"As CO2 goes up, you get a stimulation of photosynthesis, and that helps to store more carbon," says Berry. "But we also know that photosynthesis, like all other biological processes, doesn't just go up continuously as CO2 goes up. Ultimately, it reaches a point where an increase in CO2 doesn't increase photosynthesis any further. That means that at some point along this trajectory that we're on, photosynthesis will become less effective at counteracting man-made CO2, so more and more of what we are adding will wind up in the atmosphere." It's at the point where the sinks fill up that CO2 levels will really climb, he says; his work could help predict whether and when that is likely to happen.

Biosphere 2 is not the only Columbia institution hosting global agriculture projects. In addition to being scientific overseer for Bio2, Lamont-Doherty has its own agricultural work under way. Senior scientist Mark Cane has found a link between El Niño, the periodic shift of exceptionally warm waters from the western Pacific Ocean to the east, and droughts in southern Africa.

"With an El Niño there is a warming from the coast of South America to the international dateline, which is a quarter of the way around the Earth--enough to jerk the whole atmospheric circulation around. So it rains in the desert areas in Peru; there are fewer Atlantic hurricanes; you have droughts in Australia and Africa," Cane says.

In particular, Cane has found a link between El Niño and the droughts and disastrous maize harvests that periodically afflict Zimbabwe. With this information, he hopes someday to steer officials toward appropriate actions such as planting drought-tolerant crops whenever there are signs of an impending El Niño event.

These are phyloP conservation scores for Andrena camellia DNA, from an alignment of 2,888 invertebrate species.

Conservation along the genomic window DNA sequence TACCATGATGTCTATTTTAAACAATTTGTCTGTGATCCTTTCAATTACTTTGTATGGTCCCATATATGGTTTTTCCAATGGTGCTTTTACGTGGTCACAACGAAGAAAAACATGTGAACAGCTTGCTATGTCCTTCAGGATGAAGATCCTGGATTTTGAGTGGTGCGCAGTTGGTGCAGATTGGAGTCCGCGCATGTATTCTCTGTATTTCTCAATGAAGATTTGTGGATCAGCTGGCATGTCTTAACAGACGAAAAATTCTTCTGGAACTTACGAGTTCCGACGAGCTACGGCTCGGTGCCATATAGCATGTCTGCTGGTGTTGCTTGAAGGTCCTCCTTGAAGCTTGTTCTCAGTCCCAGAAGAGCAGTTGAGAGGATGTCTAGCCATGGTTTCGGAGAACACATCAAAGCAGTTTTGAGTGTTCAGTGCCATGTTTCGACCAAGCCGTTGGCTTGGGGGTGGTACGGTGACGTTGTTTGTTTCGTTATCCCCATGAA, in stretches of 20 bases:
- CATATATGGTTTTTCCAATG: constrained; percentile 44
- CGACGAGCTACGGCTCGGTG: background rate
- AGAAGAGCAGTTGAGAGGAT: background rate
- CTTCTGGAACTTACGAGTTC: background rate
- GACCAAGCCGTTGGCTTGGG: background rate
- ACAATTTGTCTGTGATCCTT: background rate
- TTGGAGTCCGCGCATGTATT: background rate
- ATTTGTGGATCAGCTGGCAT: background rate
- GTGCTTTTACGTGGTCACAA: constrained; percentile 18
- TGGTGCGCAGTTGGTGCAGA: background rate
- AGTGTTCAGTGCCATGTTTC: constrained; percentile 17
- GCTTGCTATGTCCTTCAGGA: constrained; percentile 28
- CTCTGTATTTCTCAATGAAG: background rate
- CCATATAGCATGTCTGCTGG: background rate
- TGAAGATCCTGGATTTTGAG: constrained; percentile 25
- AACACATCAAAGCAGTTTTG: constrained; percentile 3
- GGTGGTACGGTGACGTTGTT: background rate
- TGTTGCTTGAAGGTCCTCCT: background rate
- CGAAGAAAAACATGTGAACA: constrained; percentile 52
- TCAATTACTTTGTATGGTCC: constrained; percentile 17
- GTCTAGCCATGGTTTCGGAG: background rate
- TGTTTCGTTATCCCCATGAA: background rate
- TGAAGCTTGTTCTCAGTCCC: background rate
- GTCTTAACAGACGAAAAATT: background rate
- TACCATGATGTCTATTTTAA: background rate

The link between global climate changes and agriculture is also being explored at the Center for Environmental Research and Conservation (CERC): Three Columbia professors (Cane, Don Melnick of CERC, and Geoffrey Heal of the Graduate School of Business) head a project to assess El Niño/Southern Oscillation effects on Indonesia's climate, ecology, economy, agriculture, and human health. Radley Horton, a CERC researcher on this project, points out, "If you have lower agricultural productivity because of drought, farmers might attempt to maintain production levels by expanding their activities into previously forested lands," he explains. Increased deforestation of this sort on a global scale probably would magnify the greenhouse effect, which some fear could warm the Pacific Ocean enough to make El Niño conditions the norm rather than the exception. The resulting disruption of rainfall patterns would complete the cycle, fueling more rapid rates of forest destruction.

The answers aren't all in, but the weather forecast for the 21st century may not necessarily call for hotter summers and warmer winters as much as for a permanent change in the rainfall patterns that so many of the billions of people on Earth have come to depend on. "Most of the people who live on the globe are living from rainfall to mouth," says Carnegie's Berry. "There isn't enough stream flow to do any more irrigation than we're currently doing."

As rising CO2 giveth in the form of bumper crops for some parts of the world, it conceivably also taketh away by making deserts out of formerly fertile lands--leading to famine, mass migration, and war. It's a high-stakes forecast, one that's worth getting right.

Related links...

  • USDA guide to information sources on climate change

  • Fact sheets on climate change, United Nations Environment Programme (UNEP) Information Unit on Climate Change
    SCOTT VEGGEBERG is a free-lance science and environmental writer whose work has appeared in New Scientist (London), The Scientist, and other publications. His Metanews piece on Biosphere 2's media image appeared in 21stC's Winter 1996 issue.

    PHOTO CREDITS: Tilak Mahato / ©1995 Decisions Investments Corp.; C. Allan Morgan / ©1993 Space Biospheres Ventures